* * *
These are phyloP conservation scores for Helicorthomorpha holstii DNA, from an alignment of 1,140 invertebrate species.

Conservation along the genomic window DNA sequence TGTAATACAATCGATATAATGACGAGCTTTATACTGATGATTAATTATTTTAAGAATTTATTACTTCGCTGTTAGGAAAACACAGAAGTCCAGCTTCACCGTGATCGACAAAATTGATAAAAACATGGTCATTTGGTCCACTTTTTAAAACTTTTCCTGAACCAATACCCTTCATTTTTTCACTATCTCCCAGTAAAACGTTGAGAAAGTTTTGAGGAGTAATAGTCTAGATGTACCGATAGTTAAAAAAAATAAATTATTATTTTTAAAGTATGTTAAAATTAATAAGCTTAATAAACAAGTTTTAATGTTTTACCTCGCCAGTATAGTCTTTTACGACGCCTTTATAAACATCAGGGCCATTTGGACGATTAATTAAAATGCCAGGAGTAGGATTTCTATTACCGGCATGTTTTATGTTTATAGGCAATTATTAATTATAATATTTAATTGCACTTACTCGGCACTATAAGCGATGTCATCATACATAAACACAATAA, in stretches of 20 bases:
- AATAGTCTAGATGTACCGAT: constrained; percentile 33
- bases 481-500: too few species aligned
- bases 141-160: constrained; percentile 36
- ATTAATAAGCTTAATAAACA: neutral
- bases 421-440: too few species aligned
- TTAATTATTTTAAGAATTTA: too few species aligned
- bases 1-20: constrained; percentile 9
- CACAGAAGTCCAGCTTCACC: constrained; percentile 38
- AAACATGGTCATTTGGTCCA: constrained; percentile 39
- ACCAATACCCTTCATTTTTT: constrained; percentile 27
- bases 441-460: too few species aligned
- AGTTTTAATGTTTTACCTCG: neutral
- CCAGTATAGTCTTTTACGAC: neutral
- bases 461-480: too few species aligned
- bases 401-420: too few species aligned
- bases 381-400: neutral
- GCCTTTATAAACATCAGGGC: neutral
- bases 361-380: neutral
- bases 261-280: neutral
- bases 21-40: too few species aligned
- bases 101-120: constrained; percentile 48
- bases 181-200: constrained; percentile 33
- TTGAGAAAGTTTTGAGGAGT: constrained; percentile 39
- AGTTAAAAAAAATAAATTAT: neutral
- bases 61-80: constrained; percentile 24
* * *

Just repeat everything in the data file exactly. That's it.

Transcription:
These are phyloP conservation scores for Helicorthomorpha holstii DNA, from an alignment of 1,140 invertebrate species.

Conservation along the genomic window DNA sequence TGTAATACAATCGATATAATGACGAGCTTTATACTGATGATTAATTATTTTAAGAATTTATTACTTCGCTGTTAGGAAAACACAGAAGTCCAGCTTCACCGTGATCGACAAAATTGATAAAAACATGGTCATTTGGTCCACTTTTTAAAACTTTTCCTGAACCAATACCCTTCATTTTTTCACTATCTCCCAGTAAAACGTTGAGAAAGTTTTGAGGAGTAATAGTCTAGATGTACCGATAGTTAAAAAAAATAAATTATTATTTTTAAAGTATGTTAAAATTAATAAGCTTAATAAACAAGTTTTAATGTTTTACCTCGCCAGTATAGTCTTTTACGACGCCTTTATAAACATCAGGGCCATTTGGACGATTAATTAAAATGCCAGGAGTAGGATTTCTATTACCGGCATGTTTTATGTTTATAGGCAATTATTAATTATAATATTTAATTGCACTTACTCGGCACTATAAGCGATGTCATCATACATAAACACAATAA, in stretches of 20 bases:
- AATAGTCTAGATGTACCGAT: constrained; percentile 33
- bases 481-500: too few species aligned
- bases 141-160: constrained; percentile 36
- ATTAATAAGCTTAATAAACA: neutral
- bases 421-440: too few species aligned
- TTAATTATTTTAAGAATTTA: too few species aligned
- bases 1-20: constrained; percentile 9
- CACAGAAGTCCAGCTTCACC: constrained; percentile 38
- AAACATGGTCATTTGGTCCA: constrained; percentile 39
- ACCAATACCCTTCATTTTTT: constrained; percentile 27
- bases 441-460: too few species aligned
- AGTTTTAATGTTTTACCTCG: neutral
- CCAGTATAGTCTTTTACGAC: neutral
- bases 461-480: too few species aligned
- bases 401-420: too few species aligned
- bases 381-400: neutral
- GCCTTTATAAACATCAGGGC: neutral
- bases 361-380: neutral
- bases 261-280: neutral
- bases 21-40: too few species aligned
- bases 101-120: constrained; percentile 48
- bases 181-200: constrained; percentile 33
- TTGAGAAAGTTTTGAGGAGT: constrained; percentile 39
- AGTTAAAAAAAATAAATTAT: neutral
- bases 61-80: constrained; percentile 24